Deciding Where to Go > Choosing the Right Law School


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functionial drunk:
Hey Guys,

So I am choosing between FIU and FSU Law. The prospects for employment out of FIU law are good but probably not as great as FSU's (because it is a low tier 1 school) but I do want to practice in the Miami area. I am interested in practicing corporate/transactional law and wanted to know what you guys would think about choosing one over the other.
Things to consider: at FIU I would be paying no living expenses as I would be at home and FIU has given me $5,000 in scholarship money whereas FSU has given me none.

First and foremost realize anyone posting on this board is nothing more than an anonymous internet poster so take everything you read with a grain of salt my post included.

With that said I think any law student should consider the following five factors when choosing a law school in this order. (1) Location; (2) Cost; (3) Personal Feelings about the school; (4) Understanding the reality of legal education; and (5) LAST AND LEAST U.S. NEWS.

The reasons for the factors being listed in this order are analyzed below.

1) Location
Remember law school does not exist in a vacuum and you will be spending minimum of three years of the prime of your life in City you attend law school. Tallahassee and Miami are very different places so you have to ask yourself where do you want to be. Do you want the College Town atmosphere or the City life in Miami? Some people would prefer the college town others City life there is no wrong answer, but you certainly know what you want.

An additional factor to consider is that if you attend law school in Tallahassee it will be difficult to get internships in Miami while you are in law school or even interview for jobs in Miami.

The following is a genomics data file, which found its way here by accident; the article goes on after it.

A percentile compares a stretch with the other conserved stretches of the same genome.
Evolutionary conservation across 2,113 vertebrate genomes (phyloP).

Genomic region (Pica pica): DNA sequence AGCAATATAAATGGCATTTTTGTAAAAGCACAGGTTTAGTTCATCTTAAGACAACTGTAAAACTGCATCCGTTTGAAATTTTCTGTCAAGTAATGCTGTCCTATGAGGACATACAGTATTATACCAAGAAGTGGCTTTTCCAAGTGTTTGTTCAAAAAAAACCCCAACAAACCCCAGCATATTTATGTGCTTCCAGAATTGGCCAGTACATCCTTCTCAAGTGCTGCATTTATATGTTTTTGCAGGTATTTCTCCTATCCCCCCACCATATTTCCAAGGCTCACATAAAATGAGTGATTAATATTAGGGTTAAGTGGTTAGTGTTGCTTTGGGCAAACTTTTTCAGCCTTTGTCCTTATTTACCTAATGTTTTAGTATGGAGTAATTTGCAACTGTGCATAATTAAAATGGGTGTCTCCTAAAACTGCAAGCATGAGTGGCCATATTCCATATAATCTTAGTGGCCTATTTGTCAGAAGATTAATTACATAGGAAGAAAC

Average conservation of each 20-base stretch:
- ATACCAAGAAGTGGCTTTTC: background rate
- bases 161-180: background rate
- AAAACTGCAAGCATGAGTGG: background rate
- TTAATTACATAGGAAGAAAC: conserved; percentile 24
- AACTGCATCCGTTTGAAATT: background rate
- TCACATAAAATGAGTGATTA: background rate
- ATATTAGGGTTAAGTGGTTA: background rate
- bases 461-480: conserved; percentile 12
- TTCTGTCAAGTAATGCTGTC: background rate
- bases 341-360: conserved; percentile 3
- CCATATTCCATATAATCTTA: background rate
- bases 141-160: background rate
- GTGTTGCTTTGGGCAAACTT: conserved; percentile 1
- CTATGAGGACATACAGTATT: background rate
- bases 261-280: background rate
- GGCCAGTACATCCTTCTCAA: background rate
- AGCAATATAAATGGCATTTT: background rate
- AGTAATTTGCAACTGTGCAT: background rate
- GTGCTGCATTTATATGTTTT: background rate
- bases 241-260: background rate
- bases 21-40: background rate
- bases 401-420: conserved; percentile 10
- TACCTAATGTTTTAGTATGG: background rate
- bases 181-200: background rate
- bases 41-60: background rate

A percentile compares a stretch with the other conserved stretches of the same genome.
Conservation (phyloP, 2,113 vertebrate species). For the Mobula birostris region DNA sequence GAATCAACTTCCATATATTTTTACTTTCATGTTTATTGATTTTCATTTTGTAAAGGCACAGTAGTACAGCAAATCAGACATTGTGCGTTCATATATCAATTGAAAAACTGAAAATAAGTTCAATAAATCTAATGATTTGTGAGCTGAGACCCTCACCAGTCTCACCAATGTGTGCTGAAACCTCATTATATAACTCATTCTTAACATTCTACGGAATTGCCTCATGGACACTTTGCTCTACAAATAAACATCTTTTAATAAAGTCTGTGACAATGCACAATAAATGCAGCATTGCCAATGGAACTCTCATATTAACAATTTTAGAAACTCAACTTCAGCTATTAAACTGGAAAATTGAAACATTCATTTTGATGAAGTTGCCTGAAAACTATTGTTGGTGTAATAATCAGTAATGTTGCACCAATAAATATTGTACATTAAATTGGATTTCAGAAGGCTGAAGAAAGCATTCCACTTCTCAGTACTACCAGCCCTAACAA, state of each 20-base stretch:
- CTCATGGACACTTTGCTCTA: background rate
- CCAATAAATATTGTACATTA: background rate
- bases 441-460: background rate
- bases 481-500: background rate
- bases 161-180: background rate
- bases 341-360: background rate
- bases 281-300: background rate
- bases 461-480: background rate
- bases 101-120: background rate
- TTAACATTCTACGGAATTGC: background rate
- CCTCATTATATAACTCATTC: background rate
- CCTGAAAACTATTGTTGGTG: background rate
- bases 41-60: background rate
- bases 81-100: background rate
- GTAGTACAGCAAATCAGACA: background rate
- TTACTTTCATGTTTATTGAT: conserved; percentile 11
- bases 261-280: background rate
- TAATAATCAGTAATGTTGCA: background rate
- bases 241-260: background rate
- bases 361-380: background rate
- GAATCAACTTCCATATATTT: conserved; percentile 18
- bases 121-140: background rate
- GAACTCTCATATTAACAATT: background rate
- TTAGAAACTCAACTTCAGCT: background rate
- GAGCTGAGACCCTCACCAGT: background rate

From your post it also appears that you have family in Miami and if this is also something to think about. If you have a support network in Miami and not Tallahasse it can make your law school experience much more pleasant. Many people travel across the Country for law school and it can be a lonely experience. I had a number of friends outside law school and it was great to get outside of the law school world once in awhile.

Just really think about where you want to spend the next three years.

2) Cost
FIU already has low tuition as does FSU, but if you have no living expenses plus a $5,000 scholarship cutting down on debt is something to consider. You indicate you want to practice corporate law, but you really have no idea what you will be interested in doing until you get out of law school. If you have minimal debt you can explore a lot more options and getting out of law school with almost no debt as you would at FIU is something to seriously consider.

3 Personal Feelings About the School
You should also visit each school and see how you personally feel about each. When I was a 0L I visited a number of schools and later competed in a number of mock trial competitions at different schools. I have probably been to 30+ campuses and can tell you each one has a culture and feel to it.

I loved a lot of schools I visited, felt indifferent about a number of others, and despised a few. However, these were my subjective opinions you very well love what I hated and hate what I loved it is your life and nobody knows better than you what suits your needs.

Therefore, you should visit each school walk around the campuses and surrounding neighborhood, talk to professors, admins, students, and alumni and see the vibe you get. At some point you will start to get a gut feeling that you really like one over the other and listen to that feeling.

4) Reality of Legal Education